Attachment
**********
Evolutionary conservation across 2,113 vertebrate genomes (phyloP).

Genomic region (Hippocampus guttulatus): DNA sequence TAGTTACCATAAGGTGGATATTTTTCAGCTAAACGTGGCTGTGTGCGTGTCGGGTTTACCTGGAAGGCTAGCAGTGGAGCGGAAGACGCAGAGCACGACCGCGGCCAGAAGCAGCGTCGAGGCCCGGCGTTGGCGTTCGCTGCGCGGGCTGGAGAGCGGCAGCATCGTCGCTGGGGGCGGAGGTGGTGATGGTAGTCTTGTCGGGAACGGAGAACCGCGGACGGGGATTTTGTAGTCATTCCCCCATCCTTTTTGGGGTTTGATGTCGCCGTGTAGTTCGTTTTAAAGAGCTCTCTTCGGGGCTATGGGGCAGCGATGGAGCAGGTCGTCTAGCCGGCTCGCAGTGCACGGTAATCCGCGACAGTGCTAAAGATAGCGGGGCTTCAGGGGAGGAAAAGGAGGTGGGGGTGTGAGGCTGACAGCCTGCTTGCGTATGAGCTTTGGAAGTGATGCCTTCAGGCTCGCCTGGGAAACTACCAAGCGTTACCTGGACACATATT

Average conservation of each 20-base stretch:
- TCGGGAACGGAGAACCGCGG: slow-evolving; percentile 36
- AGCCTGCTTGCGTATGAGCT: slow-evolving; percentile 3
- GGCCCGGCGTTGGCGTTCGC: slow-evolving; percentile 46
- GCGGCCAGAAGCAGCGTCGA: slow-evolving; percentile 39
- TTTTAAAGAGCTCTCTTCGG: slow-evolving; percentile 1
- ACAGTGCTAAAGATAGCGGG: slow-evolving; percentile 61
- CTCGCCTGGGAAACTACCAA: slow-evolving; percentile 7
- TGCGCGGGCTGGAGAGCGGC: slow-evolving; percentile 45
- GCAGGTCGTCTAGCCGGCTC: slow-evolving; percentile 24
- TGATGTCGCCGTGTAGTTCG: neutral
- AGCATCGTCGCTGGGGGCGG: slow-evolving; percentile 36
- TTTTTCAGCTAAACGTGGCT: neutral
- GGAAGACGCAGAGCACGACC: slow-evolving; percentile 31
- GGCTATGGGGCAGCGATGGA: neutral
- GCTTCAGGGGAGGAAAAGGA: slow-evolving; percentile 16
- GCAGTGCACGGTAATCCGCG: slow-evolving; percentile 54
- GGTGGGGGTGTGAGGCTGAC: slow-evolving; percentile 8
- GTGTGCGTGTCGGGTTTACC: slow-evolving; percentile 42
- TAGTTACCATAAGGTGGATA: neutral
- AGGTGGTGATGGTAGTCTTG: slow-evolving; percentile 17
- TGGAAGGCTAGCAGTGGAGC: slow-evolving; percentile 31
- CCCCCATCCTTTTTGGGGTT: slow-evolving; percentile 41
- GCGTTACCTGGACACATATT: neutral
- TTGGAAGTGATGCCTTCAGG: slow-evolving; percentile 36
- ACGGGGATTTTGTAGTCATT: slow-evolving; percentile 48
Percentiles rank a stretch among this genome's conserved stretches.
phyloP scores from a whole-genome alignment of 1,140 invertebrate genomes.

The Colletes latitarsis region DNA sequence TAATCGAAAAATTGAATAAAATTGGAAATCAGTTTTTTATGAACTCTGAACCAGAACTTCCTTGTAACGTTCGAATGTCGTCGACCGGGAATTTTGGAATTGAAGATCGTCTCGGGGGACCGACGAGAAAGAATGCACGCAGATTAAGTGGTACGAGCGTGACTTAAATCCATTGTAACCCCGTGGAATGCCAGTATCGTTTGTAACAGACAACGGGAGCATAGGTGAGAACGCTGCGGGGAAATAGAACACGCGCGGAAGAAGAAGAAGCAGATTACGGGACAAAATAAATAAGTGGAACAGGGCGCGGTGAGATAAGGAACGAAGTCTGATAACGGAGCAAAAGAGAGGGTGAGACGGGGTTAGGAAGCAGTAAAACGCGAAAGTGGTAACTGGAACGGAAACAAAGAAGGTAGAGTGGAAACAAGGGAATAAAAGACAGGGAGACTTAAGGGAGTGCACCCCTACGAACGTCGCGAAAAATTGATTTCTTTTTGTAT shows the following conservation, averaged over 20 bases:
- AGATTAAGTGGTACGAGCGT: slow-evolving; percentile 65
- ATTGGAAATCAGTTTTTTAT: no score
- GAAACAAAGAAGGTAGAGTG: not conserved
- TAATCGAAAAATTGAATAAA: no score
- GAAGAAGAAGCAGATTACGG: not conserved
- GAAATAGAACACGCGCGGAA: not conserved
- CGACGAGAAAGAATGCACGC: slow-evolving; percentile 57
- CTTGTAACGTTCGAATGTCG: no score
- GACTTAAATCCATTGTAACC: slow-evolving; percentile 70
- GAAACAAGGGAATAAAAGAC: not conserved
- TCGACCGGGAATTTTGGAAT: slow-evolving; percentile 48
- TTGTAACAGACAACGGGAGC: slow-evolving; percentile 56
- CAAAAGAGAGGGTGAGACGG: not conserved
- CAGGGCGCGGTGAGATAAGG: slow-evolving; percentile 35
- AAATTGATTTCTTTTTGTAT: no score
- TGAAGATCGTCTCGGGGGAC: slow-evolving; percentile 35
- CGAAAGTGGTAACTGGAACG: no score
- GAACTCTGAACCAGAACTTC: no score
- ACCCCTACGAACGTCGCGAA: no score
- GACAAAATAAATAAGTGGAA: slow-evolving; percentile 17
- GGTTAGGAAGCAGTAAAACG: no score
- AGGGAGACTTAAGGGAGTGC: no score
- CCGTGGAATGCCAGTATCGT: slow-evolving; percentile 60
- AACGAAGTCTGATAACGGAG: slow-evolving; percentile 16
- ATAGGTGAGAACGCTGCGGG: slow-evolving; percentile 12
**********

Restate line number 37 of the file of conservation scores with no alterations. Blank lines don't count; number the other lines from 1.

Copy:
- GAAATAGAACACGCGCGGAA: not conserved